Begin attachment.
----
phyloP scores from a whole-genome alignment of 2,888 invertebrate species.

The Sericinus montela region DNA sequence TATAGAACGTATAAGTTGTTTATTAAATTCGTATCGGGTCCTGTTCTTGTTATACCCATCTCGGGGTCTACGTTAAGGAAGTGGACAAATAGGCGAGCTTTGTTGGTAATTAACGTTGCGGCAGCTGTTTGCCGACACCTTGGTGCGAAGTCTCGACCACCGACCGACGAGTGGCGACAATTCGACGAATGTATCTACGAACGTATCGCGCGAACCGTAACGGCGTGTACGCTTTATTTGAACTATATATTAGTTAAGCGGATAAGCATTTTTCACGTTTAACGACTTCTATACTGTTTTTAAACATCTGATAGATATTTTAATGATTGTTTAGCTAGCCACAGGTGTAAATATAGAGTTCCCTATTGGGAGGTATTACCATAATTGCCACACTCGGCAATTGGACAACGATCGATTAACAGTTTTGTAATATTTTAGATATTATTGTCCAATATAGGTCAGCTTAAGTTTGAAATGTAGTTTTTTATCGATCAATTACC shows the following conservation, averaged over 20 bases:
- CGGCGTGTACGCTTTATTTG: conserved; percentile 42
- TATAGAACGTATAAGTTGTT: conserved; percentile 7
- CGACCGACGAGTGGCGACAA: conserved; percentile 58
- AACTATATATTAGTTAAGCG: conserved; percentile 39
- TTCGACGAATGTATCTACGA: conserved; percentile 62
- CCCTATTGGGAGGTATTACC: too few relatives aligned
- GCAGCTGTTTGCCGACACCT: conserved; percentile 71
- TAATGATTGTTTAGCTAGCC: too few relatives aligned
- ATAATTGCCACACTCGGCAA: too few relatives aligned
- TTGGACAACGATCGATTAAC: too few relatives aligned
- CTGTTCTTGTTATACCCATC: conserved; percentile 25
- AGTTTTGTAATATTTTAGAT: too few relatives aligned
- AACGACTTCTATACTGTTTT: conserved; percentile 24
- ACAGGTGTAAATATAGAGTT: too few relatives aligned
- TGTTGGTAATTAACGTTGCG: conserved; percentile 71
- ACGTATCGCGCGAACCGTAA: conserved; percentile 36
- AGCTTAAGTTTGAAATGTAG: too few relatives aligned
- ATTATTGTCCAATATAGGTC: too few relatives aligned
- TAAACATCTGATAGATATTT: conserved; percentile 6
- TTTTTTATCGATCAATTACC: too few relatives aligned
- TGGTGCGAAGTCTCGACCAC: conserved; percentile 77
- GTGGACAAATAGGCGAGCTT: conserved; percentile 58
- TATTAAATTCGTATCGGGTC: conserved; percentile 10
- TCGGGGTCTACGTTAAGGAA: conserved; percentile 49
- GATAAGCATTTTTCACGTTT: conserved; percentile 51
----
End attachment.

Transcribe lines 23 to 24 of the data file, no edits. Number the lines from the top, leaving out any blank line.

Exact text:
- TGGTGCGAAGTCTCGACCAC: conserved; percentile 77
- GTGGACAAATAGGCGAGCTT: conserved; percentile 58